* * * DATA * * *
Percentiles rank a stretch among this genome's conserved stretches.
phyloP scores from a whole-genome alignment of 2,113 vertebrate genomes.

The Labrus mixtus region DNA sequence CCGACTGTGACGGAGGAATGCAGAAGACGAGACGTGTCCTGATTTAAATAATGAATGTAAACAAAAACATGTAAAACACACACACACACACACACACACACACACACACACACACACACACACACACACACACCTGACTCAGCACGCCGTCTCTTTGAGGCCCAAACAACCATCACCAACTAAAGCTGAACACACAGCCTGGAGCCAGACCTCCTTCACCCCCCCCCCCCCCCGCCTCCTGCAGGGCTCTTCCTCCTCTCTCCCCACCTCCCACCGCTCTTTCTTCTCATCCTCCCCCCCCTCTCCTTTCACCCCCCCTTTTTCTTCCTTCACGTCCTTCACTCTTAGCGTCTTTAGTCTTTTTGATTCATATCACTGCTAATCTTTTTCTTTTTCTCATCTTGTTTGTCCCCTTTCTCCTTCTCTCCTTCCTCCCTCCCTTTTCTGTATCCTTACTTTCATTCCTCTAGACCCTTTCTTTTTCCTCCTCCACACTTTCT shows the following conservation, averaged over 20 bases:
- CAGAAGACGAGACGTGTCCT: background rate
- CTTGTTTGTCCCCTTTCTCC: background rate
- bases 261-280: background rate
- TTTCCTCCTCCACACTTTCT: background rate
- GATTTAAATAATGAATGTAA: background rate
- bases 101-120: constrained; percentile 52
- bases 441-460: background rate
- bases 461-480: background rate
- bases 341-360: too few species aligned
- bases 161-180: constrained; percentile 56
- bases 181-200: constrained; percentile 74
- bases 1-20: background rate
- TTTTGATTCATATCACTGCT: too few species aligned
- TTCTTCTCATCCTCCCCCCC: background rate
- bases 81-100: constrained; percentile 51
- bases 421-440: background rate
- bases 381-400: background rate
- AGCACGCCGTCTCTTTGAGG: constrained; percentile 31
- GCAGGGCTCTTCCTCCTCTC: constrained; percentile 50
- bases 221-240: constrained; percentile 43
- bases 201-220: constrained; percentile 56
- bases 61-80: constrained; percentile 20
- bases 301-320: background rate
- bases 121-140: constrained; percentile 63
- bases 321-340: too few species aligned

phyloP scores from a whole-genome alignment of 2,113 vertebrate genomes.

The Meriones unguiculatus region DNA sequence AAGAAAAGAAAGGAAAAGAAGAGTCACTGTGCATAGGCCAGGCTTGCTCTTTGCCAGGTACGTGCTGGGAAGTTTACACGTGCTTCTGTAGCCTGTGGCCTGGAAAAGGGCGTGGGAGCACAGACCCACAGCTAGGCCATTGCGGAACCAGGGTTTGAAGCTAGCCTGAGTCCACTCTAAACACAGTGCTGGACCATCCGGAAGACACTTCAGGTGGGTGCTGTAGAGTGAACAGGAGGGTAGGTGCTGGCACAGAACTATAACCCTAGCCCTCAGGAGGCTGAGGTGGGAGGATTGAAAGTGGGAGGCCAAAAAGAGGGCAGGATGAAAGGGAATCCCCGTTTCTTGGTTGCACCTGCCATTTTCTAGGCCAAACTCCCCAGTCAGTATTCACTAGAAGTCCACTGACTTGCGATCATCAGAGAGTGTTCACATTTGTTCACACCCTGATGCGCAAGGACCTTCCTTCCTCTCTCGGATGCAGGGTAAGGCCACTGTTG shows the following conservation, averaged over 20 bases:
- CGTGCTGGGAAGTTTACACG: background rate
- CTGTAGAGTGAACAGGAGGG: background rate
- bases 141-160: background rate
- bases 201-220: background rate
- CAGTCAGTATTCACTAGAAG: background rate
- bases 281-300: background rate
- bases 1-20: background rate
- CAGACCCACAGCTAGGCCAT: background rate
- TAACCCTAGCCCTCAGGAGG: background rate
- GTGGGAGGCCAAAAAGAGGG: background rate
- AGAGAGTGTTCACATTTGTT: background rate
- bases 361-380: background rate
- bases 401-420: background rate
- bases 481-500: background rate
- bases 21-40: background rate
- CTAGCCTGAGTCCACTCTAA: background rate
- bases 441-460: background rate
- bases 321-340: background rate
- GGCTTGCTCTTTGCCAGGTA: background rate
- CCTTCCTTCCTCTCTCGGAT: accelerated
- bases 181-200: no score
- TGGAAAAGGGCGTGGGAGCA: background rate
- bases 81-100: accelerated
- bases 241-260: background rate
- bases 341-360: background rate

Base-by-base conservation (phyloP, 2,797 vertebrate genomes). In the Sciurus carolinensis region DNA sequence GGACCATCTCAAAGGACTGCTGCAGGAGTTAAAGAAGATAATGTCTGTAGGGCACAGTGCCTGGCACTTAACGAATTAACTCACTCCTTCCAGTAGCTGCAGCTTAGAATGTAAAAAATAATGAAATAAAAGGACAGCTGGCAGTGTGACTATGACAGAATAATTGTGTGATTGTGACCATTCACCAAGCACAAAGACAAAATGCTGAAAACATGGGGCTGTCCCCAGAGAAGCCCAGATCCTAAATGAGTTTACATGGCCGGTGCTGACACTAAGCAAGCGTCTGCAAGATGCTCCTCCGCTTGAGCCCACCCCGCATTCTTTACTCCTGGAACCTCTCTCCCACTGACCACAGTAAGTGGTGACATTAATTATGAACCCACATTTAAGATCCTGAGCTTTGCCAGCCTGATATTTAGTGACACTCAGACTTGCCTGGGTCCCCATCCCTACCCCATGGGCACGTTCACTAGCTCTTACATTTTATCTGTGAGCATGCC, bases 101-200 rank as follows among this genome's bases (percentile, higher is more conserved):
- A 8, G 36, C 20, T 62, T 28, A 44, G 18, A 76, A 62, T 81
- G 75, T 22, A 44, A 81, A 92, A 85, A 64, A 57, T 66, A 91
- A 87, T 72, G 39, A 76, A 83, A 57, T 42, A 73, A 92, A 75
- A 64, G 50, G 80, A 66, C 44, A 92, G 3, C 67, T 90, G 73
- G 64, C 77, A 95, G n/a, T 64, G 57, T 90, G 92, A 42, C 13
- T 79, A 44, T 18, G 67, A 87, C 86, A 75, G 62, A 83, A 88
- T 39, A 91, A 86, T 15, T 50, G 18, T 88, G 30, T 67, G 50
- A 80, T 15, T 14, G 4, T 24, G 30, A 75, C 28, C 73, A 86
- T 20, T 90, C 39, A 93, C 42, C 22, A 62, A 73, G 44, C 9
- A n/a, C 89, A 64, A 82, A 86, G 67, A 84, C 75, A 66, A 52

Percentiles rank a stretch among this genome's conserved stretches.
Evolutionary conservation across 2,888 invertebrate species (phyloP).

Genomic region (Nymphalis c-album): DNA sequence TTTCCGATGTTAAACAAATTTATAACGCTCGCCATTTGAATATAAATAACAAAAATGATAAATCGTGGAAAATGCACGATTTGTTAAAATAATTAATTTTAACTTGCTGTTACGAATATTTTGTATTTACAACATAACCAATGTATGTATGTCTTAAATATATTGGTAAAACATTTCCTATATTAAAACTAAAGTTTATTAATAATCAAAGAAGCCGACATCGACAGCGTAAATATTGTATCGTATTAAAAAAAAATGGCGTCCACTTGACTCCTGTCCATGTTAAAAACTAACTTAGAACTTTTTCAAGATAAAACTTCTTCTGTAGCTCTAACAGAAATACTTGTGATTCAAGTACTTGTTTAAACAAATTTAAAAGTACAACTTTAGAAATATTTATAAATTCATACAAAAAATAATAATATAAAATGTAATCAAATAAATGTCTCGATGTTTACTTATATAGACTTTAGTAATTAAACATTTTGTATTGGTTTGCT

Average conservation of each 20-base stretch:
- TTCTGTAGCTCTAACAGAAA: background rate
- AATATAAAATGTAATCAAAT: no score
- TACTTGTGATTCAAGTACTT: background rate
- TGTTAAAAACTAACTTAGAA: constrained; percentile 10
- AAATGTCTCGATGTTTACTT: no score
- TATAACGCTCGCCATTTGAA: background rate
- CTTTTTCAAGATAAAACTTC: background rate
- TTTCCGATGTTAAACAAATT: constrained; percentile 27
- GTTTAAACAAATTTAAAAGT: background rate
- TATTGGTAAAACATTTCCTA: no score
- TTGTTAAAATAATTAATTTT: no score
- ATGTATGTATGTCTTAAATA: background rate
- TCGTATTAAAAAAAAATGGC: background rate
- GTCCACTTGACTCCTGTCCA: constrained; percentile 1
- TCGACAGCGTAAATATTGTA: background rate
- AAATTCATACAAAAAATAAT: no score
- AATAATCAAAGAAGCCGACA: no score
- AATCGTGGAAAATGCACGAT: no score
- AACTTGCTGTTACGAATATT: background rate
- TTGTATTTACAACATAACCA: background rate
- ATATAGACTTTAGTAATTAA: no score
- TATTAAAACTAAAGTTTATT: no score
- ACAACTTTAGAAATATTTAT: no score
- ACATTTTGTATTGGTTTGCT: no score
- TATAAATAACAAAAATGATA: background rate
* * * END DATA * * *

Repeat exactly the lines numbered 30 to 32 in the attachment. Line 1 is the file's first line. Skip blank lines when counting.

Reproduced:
The Meriones unguiculatus region DNA sequence AAGAAAAGAAAGGAAAAGAAGAGTCACTGTGCATAGGCCAGGCTTGCTCTTTGCCAGGTACGTGCTGGGAAGTTTACACGTGCTTCTGTAGCCTGTGGCCTGGAAAAGGGCGTGGGAGCACAGACCCACAGCTAGGCCATTGCGGAACCAGGGTTTGAAGCTAGCCTGAGTCCACTCTAAACACAGTGCTGGACCATCCGGAAGACACTTCAGGTGGGTGCTGTAGAGTGAACAGGAGGGTAGGTGCTGGCACAGAACTATAACCCTAGCCCTCAGGAGGCTGAGGTGGGAGGATTGAAAGTGGGAGGCCAAAAAGAGGGCAGGATGAAAGGGAATCCCCGTTTCTTGGTTGCACCTGCCATTTTCTAGGCCAAACTCCCCAGTCAGTATTCACTAGAAGTCCACTGACTTGCGATCATCAGAGAGTGTTCACATTTGTTCACACCCTGATGCGCAAGGACCTTCCTTCCTCTCTCGGATGCAGGGTAAGGCCACTGTTG shows the following conservation, averaged over 20 bases:
- CGTGCTGGGAAGTTTACACG: background rate
- CTGTAGAGTGAACAGGAGGG: background rate